Destinations: Nova Scotia
The Expedition Vessel WANDERBIRD spends part of her season cruising maritime Canada and passengers meet us at several ports-of-call along the way to participate in all or part of the journey.
Nova Scotia is one of Canada's three Maritime provinces. In Nova Scotia, we experience the beauty and diversity of Maritime culture, where Scottish and French history is alive in charming coastal villages. The nutrient-rich waters are home to some amazing marine life; the finback whale, the second largest animal on earth, comes to the Bay of Fundy to feed and play along with the Right whales, Minke whales and Humpbacks.
During the golden age of sail, Nova Scotia became a world leader in both building and owning wooden sailing ships. The province's mainland is the Nova Scotia peninsula surrounded by the Atlantic Ocean. Nowhere in Nova Scotia is more than 42 miles from the ocean. Cape Breton Island, a large island to the northeast of the Nova Scotia mainland, is also part of the province, as is Sable Island, a small island notorious for its shipwrecks.
Nova Scotia lies in the mid-temperate zone and the climate is moderated by the ocean. Canada's Ocean Playground is the slogan on the provincial licence plate. Due to the ocean's moderating effect Nova Scotia is the warmest of the provinces in Canada. Nova Scotia has a late and long summer.
Our Nova Scotia Ports-of Call:
Halifax is a modern port city teeming with culture, heritage, commercial shipping, tug boats, and massive cruise ships. Halifax is the provincial capital. Downtown Halifax offers an impressive array of entertainment, attractions, fine restaurants, colourful gardens and lively nightlife. Wanderbird docks among the classic ships at the Maritime Museum of the Atlantic in the heart of the historic Halifax waterfront.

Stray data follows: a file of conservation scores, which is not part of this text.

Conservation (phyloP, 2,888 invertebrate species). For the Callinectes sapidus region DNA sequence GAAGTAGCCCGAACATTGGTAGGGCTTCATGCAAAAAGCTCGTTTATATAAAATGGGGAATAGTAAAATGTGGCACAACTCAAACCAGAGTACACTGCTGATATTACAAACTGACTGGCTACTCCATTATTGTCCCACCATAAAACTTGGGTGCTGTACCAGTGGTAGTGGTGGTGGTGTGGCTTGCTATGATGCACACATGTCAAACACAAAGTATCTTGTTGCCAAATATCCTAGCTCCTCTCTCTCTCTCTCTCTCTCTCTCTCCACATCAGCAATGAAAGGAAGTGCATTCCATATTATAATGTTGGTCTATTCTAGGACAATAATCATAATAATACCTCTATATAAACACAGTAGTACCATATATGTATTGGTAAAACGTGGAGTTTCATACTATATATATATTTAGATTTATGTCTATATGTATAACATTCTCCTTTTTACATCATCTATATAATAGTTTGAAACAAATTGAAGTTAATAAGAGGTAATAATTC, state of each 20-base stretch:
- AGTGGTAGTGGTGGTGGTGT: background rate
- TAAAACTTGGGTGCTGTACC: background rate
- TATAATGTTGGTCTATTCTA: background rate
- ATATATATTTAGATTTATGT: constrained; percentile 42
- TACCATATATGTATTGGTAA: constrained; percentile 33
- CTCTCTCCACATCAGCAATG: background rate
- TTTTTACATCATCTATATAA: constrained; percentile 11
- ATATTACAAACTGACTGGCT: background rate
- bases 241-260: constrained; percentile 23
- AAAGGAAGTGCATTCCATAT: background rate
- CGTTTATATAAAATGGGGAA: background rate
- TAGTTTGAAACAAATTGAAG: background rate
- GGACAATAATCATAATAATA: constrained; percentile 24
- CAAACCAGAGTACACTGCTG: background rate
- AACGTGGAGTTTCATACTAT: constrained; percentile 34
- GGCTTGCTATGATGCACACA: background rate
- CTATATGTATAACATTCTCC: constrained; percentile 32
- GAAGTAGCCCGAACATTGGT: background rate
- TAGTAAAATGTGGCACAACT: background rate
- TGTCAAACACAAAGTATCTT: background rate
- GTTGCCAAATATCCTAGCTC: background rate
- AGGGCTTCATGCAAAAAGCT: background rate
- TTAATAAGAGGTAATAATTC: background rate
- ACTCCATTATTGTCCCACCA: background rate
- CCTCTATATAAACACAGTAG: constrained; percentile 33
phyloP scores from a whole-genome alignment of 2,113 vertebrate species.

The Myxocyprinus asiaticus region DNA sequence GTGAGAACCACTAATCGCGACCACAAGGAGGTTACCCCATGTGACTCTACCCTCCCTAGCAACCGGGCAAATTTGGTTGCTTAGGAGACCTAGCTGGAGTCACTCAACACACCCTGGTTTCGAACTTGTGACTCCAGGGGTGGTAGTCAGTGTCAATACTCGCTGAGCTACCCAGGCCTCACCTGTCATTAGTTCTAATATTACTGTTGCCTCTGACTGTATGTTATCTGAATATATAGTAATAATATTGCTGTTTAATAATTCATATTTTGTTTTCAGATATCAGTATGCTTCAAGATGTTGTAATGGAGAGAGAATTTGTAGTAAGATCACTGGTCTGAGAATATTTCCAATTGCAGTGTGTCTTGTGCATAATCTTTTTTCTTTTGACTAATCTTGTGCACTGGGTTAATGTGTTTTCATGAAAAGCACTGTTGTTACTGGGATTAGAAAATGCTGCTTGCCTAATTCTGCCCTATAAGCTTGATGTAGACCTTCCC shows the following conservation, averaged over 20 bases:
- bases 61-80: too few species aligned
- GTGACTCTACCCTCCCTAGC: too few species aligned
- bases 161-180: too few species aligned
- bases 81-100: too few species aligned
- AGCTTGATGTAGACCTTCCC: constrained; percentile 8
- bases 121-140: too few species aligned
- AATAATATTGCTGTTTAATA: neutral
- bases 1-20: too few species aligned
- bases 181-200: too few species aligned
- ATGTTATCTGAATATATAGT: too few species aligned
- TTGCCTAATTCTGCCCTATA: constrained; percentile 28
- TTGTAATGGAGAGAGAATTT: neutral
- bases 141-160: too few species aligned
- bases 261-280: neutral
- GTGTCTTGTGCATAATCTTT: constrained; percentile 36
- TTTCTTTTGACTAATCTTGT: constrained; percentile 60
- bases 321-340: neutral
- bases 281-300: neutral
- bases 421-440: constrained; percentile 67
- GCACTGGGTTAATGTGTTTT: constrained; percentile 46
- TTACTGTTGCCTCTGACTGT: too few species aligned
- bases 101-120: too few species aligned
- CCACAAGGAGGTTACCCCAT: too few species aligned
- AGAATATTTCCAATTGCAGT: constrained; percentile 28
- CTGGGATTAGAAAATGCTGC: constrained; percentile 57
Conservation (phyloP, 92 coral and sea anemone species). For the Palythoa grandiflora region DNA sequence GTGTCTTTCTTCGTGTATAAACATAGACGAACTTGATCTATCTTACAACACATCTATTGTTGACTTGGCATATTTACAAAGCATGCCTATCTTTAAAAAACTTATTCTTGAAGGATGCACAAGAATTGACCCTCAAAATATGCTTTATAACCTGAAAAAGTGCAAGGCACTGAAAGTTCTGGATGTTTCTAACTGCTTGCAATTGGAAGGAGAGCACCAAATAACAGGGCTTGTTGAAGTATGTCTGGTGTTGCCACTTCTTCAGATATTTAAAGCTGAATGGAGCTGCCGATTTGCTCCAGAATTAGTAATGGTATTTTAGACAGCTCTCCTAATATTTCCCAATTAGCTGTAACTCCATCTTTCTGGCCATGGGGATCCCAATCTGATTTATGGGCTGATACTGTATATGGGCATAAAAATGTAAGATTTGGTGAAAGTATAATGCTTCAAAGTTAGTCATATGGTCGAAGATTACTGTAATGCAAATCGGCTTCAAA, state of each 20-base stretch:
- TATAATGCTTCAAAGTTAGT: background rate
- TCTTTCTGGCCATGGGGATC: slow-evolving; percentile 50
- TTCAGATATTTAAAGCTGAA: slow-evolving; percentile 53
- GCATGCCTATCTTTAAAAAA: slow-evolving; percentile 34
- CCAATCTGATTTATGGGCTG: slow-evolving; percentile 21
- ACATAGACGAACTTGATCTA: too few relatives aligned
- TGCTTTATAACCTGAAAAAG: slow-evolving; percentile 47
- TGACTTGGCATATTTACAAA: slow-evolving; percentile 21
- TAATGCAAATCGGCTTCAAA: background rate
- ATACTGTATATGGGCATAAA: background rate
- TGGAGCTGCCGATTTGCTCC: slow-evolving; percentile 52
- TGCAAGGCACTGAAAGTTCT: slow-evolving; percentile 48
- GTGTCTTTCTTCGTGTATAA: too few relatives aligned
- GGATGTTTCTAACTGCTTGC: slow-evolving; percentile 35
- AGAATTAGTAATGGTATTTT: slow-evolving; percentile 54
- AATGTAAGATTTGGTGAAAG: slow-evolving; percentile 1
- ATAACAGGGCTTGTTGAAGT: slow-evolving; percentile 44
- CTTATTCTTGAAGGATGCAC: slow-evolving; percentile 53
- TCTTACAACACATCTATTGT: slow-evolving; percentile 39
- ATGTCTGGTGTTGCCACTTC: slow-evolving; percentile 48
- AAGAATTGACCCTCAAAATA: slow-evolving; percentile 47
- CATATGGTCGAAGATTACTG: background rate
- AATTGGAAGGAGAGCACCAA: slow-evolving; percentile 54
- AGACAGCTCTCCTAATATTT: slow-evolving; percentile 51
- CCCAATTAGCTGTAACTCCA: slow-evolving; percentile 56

Wanderbird’s second home port is Lunenburg, as she has spent many winters docked here and much of her refit was undertaken here in this historic port. The town has a history of being a most important fishing and shipbuilding seaport. Lunenburg has a fishing fleet, large ship yard and foundry. Much of this history is held at the Fisheries Museum of the Atlantic). Lunenburg has long history of building wooden ships. The most famous is the schooner Bluenose which remains an important tourist attraction.
The historic town itself was designated a (UNESCO) World Heritage Site, which ensures protection for much of Lunenburg's unique architecture and civic design; being the best example of planned British colonial settlement in North America. Lunenburg is known for its colourful ship captains homes with distinctive architectural features. A stroll around town is a feast for the eyes.